Spring Is ‘Americanah’ Season in NYC
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The city selects Chimamanda Ngozi Adichie’s novel about Nigerian immigrants for its inaugural “One Book, One New York” program
Life in the big city can be lonely and isolating, and yes, it often seems all but impossible to start up a conversation with a neighbor who’s been living across the hall for five years, never mind your fellow straphangers or that stranger in the coffee shop. But what if we were all reading the same book? And I’m sorry, William H. Macy, but what if that book wasn’t A Tree Grows in Brooklyn? Today, “One Book, One New York” — the book club spearheaded by the Mayor’s Office and Buzzfeed Books, billed as “the largest community reading program in the country” — announced that after tallying up almost 50,000 votes, it was ready to name the book all of NYC will soon be reading:
Americanah, by Chimamanda Ngozi Adichie
The novel tells the story of Ifemelu and Obinze, two young Nigerians who get out from under the thumb of military rule — Ifemelu to New York City and academia, Obinze to London and the limbo of undocumented immigrants. Later in life, they reunite in their homeland. For the rest, you’ll need to get to your local bookstore or library branch. (Penguin Random House is donating copies; Scribd is offering a free audio book.)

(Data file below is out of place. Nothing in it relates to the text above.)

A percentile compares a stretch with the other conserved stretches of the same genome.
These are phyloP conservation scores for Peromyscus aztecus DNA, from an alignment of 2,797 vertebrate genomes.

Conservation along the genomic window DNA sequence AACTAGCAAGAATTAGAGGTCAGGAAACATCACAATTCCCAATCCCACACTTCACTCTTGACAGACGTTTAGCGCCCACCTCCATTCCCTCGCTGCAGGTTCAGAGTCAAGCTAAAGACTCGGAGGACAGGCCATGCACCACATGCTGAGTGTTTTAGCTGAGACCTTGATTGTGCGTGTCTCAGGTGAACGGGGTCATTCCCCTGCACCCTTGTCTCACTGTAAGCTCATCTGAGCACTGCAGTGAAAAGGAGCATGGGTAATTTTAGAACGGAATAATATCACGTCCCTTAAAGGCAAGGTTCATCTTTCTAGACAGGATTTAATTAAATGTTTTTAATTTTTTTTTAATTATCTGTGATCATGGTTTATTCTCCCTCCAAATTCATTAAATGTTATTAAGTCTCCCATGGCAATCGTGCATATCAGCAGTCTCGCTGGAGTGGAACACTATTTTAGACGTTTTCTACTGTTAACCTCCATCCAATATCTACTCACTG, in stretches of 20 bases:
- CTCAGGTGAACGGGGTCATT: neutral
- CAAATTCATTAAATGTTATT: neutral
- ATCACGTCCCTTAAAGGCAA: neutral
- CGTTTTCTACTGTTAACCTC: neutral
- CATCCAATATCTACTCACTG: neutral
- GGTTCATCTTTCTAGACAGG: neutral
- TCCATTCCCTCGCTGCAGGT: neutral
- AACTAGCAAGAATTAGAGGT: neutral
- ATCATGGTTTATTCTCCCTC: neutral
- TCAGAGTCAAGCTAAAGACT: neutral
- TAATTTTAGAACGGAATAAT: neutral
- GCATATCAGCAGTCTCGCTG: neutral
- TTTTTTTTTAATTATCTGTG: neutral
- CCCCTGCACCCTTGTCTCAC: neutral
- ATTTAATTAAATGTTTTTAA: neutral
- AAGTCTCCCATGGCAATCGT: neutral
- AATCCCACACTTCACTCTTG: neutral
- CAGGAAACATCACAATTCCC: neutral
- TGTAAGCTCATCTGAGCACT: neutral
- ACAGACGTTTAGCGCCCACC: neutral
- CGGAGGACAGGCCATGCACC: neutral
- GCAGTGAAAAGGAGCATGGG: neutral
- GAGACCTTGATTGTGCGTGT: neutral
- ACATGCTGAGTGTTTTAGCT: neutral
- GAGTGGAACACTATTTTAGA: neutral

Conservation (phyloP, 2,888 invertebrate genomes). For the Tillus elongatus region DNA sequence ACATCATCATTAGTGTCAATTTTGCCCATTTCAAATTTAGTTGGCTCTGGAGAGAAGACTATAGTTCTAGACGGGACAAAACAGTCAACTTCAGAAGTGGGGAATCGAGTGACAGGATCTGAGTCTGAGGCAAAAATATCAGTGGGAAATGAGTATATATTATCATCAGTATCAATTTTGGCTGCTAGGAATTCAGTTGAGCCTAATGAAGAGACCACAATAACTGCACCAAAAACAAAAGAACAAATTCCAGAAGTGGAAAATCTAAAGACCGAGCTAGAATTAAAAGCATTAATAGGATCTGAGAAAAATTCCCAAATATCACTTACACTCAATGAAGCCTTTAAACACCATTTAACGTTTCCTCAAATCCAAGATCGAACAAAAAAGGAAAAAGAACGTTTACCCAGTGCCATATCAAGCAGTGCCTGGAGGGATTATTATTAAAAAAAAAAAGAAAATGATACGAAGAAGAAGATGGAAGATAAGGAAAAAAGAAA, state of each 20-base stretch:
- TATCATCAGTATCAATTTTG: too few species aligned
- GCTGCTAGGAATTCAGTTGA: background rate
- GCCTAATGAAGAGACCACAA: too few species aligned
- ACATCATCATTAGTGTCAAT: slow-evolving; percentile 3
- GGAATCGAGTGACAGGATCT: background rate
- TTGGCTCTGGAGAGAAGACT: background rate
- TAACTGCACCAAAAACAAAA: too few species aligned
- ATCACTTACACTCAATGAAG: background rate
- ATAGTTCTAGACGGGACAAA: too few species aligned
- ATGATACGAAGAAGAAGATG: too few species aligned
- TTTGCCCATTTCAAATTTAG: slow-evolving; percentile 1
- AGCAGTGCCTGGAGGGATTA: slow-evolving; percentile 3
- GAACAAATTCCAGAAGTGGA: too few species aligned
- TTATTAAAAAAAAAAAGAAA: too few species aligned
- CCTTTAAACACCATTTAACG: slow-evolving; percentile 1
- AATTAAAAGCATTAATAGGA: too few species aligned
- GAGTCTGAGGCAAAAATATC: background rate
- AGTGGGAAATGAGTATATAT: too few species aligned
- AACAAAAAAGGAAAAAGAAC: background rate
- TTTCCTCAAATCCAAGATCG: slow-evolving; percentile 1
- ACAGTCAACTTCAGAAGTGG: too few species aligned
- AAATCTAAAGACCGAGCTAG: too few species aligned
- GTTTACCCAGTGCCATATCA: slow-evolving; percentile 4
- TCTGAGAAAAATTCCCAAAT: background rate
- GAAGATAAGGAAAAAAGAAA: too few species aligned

Americanah was first released by Anchor Books (Knopf) in 2014. It won the National Book Critics Circle Award for Fiction that year and was named a top-10 book of the year by The New York Times. In a video released by “One Book, One New York,” Chimamanda Ngozi Adichietold told the city what it meant that her book had been selected as Gotham’s inaugural read.
And in case you’re worried that this is going to be like that book club where everyone sort of reads a few chapters and then forgets about the book as soon as the wine comes out, don’t be. This is only the start of a season of events dedicated to Americanah and the conversation it’s sure to inspire. Along with the book selection, “One Book, One New York” released a calendar of events, including readings, festival events, salons, meet-ups, movie screenings and a grande finale at the New York Public Library.
The runners-up in the competition were Between the World and Me by Ta-Neshi Coates, The Brief Wondrous Life of Oscar Wao by Junot Díaz, A Tree Grows in Brooklyn by Betty Smith, and The Sellout by Paul Beatty. The celebrity nominators were Larry Wilmore, Giancarlo Esposito, Bebe Neuwirth (who nominated the winner), Danielle Brooks, and William H. Macy, the star of the 2007 film, Wild Hogs.
When you’re done with Americanah, why not read all the nominees?